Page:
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Section : Health

Heart can regenerate itself, say scientists
Heart muscle cells can retain the ability to replicate long after birth, researchers have claimed.


Heart muscle cells can retain the ability to replicate long after birth, researchers have claimed, contradicting the previous theory that these cells stop duplicating just after birth.

The study, carried out on mice, also showed that in response to a surge in thyroid hormone, heart muscle cells undergo an intense 24 hour "burst" of division in preadolescence.

During this burst, the number of heart muscle cells increase by more than 40 per cent, or half a million cells, and compared with later in development, the ability of the heart to recover after injury was enhanced.

This response is essential for the heart to meet the increased circulatory needs of the body during a period of rapid growth in preadolescence, in which the heart increases almost four-fold in size.

In a study published in Cell, the scientists have overturned more than a century of scientific theory, which proposed that heart muscle cells in mammals stopped replicating just after birth, limiting the organ's ability to repair itself after injury.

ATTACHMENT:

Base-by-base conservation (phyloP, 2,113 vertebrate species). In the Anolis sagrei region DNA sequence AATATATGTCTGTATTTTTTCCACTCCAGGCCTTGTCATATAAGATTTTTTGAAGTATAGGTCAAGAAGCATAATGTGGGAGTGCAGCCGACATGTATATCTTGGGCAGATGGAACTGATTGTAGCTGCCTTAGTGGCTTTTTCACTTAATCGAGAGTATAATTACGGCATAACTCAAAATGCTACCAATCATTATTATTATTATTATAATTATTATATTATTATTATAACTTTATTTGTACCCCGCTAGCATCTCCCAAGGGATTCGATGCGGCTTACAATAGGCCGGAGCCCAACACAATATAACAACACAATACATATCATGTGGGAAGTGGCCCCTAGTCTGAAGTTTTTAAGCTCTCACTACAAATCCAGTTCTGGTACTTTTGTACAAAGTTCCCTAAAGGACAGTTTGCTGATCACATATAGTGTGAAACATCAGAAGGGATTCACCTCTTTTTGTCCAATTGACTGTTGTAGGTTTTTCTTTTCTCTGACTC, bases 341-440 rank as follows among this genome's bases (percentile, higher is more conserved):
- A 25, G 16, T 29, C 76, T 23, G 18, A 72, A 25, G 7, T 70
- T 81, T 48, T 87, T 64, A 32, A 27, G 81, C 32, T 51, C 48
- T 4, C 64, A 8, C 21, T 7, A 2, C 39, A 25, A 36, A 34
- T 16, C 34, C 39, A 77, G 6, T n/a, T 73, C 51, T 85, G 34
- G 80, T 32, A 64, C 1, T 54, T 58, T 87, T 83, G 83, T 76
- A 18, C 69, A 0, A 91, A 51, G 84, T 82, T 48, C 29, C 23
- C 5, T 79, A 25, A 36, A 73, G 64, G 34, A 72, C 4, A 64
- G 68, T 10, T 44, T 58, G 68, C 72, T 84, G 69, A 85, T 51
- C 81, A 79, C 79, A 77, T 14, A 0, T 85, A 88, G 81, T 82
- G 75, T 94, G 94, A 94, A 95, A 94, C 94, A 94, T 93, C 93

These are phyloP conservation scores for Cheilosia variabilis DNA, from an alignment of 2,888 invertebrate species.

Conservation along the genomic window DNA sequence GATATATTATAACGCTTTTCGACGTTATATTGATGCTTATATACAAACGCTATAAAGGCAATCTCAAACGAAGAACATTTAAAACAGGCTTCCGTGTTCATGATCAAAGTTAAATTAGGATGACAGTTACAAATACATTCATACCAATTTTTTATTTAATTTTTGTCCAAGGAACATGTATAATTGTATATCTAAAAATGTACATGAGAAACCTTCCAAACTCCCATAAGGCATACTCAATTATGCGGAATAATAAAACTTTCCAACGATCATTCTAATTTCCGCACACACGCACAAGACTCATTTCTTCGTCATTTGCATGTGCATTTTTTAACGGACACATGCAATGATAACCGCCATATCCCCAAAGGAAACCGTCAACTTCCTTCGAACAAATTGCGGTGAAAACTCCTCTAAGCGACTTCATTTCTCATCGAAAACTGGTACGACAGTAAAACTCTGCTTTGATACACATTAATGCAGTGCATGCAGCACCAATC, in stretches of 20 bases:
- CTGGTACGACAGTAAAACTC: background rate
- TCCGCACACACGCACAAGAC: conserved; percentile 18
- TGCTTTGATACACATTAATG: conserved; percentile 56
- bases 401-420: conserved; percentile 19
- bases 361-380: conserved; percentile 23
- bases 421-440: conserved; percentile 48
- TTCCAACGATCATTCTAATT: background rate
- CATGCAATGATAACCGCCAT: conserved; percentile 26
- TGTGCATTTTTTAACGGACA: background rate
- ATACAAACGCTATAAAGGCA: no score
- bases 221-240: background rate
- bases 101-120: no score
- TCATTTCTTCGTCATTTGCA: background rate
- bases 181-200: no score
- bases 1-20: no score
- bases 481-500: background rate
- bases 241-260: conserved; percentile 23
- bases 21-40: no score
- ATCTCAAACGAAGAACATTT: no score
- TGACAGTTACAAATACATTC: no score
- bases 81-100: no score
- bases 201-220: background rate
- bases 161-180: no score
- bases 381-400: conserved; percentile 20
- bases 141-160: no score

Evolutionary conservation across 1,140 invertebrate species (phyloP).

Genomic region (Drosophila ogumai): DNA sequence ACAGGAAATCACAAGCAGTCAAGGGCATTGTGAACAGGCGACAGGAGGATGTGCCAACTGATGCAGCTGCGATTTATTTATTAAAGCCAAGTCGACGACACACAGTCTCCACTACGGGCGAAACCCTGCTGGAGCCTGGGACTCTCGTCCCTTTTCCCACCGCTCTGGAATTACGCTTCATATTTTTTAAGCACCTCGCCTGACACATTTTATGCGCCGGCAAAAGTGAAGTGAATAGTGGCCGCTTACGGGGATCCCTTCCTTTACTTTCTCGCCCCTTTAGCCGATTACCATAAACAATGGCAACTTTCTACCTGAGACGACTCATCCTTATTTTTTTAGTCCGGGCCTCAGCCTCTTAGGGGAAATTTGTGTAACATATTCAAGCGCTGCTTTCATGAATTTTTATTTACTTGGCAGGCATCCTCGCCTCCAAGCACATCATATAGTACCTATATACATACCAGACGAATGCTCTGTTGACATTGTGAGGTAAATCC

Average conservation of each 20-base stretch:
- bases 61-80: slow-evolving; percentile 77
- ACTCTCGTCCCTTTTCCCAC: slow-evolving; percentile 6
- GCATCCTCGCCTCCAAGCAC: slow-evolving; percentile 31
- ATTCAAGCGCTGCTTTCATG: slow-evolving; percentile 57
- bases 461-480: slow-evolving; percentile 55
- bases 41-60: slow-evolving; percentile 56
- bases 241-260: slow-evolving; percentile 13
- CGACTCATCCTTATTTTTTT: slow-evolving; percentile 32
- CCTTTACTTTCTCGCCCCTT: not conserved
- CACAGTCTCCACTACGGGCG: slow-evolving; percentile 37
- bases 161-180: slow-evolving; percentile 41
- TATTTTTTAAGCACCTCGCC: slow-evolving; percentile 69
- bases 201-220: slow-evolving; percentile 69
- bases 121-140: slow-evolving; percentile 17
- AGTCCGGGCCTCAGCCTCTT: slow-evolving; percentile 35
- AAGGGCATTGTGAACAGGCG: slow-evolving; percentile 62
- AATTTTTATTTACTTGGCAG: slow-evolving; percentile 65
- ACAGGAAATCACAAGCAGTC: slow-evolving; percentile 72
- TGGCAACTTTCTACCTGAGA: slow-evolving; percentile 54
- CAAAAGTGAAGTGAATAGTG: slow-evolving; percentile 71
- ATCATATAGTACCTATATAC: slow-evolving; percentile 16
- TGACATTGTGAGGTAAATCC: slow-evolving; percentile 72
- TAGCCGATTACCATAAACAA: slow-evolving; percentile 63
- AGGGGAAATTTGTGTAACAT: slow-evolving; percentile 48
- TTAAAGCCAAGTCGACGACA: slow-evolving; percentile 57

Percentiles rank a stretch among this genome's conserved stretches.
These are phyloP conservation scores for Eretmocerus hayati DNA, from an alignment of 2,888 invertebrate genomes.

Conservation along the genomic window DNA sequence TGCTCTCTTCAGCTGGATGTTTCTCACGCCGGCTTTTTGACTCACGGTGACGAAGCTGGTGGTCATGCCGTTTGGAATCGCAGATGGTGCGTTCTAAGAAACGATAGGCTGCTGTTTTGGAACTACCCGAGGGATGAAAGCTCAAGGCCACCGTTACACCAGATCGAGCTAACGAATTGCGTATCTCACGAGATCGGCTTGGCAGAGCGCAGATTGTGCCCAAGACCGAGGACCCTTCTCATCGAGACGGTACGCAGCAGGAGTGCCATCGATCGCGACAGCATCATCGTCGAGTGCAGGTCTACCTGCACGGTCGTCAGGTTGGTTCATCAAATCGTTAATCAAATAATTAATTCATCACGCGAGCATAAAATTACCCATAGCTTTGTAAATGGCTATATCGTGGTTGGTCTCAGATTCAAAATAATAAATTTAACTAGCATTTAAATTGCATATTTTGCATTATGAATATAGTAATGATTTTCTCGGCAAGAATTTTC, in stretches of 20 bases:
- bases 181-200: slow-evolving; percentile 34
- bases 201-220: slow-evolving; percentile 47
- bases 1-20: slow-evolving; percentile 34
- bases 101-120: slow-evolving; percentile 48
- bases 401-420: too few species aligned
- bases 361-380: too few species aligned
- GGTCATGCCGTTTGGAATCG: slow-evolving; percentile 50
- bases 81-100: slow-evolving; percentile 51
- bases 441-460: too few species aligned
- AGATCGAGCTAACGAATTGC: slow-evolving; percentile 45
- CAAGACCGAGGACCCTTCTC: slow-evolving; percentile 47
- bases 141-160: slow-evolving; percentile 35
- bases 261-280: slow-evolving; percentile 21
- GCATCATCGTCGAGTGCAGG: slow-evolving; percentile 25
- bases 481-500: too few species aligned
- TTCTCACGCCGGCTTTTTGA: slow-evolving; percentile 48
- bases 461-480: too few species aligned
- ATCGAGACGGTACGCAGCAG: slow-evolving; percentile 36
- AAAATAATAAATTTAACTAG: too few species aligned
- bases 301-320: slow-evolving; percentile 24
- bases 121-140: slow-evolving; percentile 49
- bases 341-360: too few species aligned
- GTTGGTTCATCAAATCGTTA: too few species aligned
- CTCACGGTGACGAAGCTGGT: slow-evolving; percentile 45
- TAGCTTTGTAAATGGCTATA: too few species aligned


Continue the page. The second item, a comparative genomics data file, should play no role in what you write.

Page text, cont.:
The findings suggest that thyroid hormone therapy could stimulate the process, and may even enhance the heart's ability to regenerate in patients with heart disease.

Bob Graham, Executive Director at the Victor Chang Cardiac Research Institute and Des Renford of Medicine at UNSW, with Ahsan Husain at Emory University, led the study.

"Heart muscle cells retain the ability to divide and make new cells for a long time after birth, at least until preadolescence, equivalent to eight to ten years of age in humans," Graham said.

"The implications of our findings could be huge, as it may give us a significant window of opportunity in which to repair the hearts of babies born with heart defects, or even to reactivate heart muscle cells damaged after a heart attack in adults," he said.

"The scientists also believed the brevity of the burst may explain why it has previously gone undetected, taking place over just 24 hours in mice, equating to around five weeks in humans," he said.

"I think this research has given us some really important and significant insights, including that the heart is not as static as we previously thought," Graham added.

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